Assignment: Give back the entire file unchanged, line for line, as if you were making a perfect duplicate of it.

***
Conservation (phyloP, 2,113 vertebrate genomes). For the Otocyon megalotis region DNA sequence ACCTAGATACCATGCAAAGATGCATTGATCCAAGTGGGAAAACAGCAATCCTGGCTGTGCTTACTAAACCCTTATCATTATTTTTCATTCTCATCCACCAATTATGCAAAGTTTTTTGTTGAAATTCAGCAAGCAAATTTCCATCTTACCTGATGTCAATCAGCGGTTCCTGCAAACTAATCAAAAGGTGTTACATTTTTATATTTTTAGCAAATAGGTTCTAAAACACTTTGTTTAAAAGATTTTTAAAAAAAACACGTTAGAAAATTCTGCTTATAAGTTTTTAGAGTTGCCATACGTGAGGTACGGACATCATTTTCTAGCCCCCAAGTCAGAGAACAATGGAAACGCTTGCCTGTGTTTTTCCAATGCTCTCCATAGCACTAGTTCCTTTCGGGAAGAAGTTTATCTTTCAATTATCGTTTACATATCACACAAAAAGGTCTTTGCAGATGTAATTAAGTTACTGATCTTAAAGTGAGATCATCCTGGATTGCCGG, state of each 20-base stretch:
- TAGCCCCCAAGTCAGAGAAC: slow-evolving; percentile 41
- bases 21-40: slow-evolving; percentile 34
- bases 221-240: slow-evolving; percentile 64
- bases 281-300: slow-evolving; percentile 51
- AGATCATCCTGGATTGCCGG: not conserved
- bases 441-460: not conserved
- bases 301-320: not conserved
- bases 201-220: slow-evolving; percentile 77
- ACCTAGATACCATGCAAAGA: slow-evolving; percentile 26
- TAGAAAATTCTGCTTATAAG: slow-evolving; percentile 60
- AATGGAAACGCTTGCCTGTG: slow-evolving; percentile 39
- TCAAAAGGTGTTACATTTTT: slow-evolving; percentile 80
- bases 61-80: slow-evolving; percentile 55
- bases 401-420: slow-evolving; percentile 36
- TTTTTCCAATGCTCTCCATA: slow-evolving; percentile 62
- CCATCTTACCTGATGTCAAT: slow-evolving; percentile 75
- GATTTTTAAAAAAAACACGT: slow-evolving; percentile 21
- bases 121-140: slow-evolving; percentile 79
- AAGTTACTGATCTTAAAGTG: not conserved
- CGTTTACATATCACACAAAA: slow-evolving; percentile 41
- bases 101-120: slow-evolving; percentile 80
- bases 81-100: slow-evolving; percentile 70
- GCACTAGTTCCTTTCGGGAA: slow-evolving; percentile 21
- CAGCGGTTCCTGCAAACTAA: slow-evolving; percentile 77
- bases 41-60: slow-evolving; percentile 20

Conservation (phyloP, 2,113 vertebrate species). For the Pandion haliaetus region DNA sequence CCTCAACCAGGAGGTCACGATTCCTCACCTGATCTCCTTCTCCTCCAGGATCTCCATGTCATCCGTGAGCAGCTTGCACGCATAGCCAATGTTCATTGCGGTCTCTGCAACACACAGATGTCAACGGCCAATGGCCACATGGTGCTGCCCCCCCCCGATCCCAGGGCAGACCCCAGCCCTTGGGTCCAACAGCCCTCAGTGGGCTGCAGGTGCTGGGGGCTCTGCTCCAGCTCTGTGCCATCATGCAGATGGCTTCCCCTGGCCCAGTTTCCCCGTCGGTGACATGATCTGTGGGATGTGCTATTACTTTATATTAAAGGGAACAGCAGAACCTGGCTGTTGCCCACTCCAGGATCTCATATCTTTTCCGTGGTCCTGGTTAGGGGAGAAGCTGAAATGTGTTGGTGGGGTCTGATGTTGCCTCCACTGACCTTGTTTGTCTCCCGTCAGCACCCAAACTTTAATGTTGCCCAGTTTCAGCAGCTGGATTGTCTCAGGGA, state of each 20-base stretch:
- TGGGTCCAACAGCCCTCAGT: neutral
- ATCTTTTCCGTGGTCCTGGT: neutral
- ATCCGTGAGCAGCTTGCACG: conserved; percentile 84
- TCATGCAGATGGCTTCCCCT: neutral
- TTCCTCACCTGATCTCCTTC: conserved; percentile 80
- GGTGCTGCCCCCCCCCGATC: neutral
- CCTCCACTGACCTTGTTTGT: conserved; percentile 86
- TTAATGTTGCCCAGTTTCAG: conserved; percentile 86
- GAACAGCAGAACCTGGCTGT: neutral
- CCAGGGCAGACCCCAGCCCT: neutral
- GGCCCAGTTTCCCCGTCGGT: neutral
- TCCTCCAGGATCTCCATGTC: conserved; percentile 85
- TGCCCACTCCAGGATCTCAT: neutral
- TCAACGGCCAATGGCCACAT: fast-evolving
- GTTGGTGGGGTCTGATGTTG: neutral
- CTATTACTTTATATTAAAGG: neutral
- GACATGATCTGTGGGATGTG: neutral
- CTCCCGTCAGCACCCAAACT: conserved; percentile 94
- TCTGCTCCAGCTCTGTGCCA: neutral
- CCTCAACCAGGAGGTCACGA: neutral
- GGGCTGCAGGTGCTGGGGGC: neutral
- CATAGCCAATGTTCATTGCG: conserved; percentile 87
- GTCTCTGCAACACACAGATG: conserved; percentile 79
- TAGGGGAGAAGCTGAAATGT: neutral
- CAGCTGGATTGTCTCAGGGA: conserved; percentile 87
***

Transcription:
Conservation (phyloP, 2,113 vertebrate genomes). For the Otocyon megalotis region DNA sequence ACCTAGATACCATGCAAAGATGCATTGATCCAAGTGGGAAAACAGCAATCCTGGCTGTGCTTACTAAACCCTTATCATTATTTTTCATTCTCATCCACCAATTATGCAAAGTTTTTTGTTGAAATTCAGCAAGCAAATTTCCATCTTACCTGATGTCAATCAGCGGTTCCTGCAAACTAATCAAAAGGTGTTACATTTTTATATTTTTAGCAAATAGGTTCTAAAACACTTTGTTTAAAAGATTTTTAAAAAAAACACGTTAGAAAATTCTGCTTATAAGTTTTTAGAGTTGCCATACGTGAGGTACGGACATCATTTTCTAGCCCCCAAGTCAGAGAACAATGGAAACGCTTGCCTGTGTTTTTCCAATGCTCTCCATAGCACTAGTTCCTTTCGGGAAGAAGTTTATCTTTCAATTATCGTTTACATATCACACAAAAAGGTCTTTGCAGATGTAATTAAGTTACTGATCTTAAAGTGAGATCATCCTGGATTGCCGG, state of each 20-base stretch:
- TAGCCCCCAAGTCAGAGAAC: slow-evolving; percentile 41
- bases 21-40: slow-evolving; percentile 34
- bases 221-240: slow-evolving; percentile 64
- bases 281-300: slow-evolving; percentile 51
- AGATCATCCTGGATTGCCGG: not conserved
- bases 441-460: not conserved
- bases 301-320: not conserved
- bases 201-220: slow-evolving; percentile 77
- ACCTAGATACCATGCAAAGA: slow-evolving; percentile 26
- TAGAAAATTCTGCTTATAAG: slow-evolving; percentile 60
- AATGGAAACGCTTGCCTGTG: slow-evolving; percentile 39
- TCAAAAGGTGTTACATTTTT: slow-evolving; percentile 80
- bases 61-80: slow-evolving; percentile 55
- bases 401-420: slow-evolving; percentile 36
- TTTTTCCAATGCTCTCCATA: slow-evolving; percentile 62
- CCATCTTACCTGATGTCAAT: slow-evolving; percentile 75
- GATTTTTAAAAAAAACACGT: slow-evolving; percentile 21
- bases 121-140: slow-evolving; percentile 79
- AAGTTACTGATCTTAAAGTG: not conserved
- CGTTTACATATCACACAAAA: slow-evolving; percentile 41
- bases 101-120: slow-evolving; percentile 80
- bases 81-100: slow-evolving; percentile 70
- GCACTAGTTCCTTTCGGGAA: slow-evolving; percentile 21
- CAGCGGTTCCTGCAAACTAA: slow-evolving; percentile 77
- bases 41-60: slow-evolving; percentile 20

Conservation (phyloP, 2,113 vertebrate species). For the Pandion haliaetus region DNA sequence CCTCAACCAGGAGGTCACGATTCCTCACCTGATCTCCTTCTCCTCCAGGATCTCCATGTCATCCGTGAGCAGCTTGCACGCATAGCCAATGTTCATTGCGGTCTCTGCAACACACAGATGTCAACGGCCAATGGCCACATGGTGCTGCCCCCCCCCGATCCCAGGGCAGACCCCAGCCCTTGGGTCCAACAGCCCTCAGTGGGCTGCAGGTGCTGGGGGCTCTGCTCCAGCTCTGTGCCATCATGCAGATGGCTTCCCCTGGCCCAGTTTCCCCGTCGGTGACATGATCTGTGGGATGTGCTATTACTTTATATTAAAGGGAACAGCAGAACCTGGCTGTTGCCCACTCCAGGATCTCATATCTTTTCCGTGGTCCTGGTTAGGGGAGAAGCTGAAATGTGTTGGTGGGGTCTGATGTTGCCTCCACTGACCTTGTTTGTCTCCCGTCAGCACCCAAACTTTAATGTTGCCCAGTTTCAGCAGCTGGATTGTCTCAGGGA, state of each 20-base stretch:
- TGGGTCCAACAGCCCTCAGT: neutral
- ATCTTTTCCGTGGTCCTGGT: neutral
- ATCCGTGAGCAGCTTGCACG: conserved; percentile 84
- TCATGCAGATGGCTTCCCCT: neutral
- TTCCTCACCTGATCTCCTTC: conserved; percentile 80
- GGTGCTGCCCCCCCCCGATC: neutral
- CCTCCACTGACCTTGTTTGT: conserved; percentile 86
- TTAATGTTGCCCAGTTTCAG: conserved; percentile 86
- GAACAGCAGAACCTGGCTGT: neutral
- CCAGGGCAGACCCCAGCCCT: neutral
- GGCCCAGTTTCCCCGTCGGT: neutral
- TCCTCCAGGATCTCCATGTC: conserved; percentile 85
- TGCCCACTCCAGGATCTCAT: neutral
- TCAACGGCCAATGGCCACAT: fast-evolving
- GTTGGTGGGGTCTGATGTTG: neutral
- CTATTACTTTATATTAAAGG: neutral
- GACATGATCTGTGGGATGTG: neutral
- CTCCCGTCAGCACCCAAACT: conserved; percentile 94
- TCTGCTCCAGCTCTGTGCCA: neutral
- CCTCAACCAGGAGGTCACGA: neutral
- GGGCTGCAGGTGCTGGGGGC: neutral
- CATAGCCAATGTTCATTGCG: conserved; percentile 87
- GTCTCTGCAACACACAGATG: conserved; percentile 79
- TAGGGGAGAAGCTGAAATGT: neutral
- CAGCTGGATTGTCTCAGGGA: conserved; percentile 87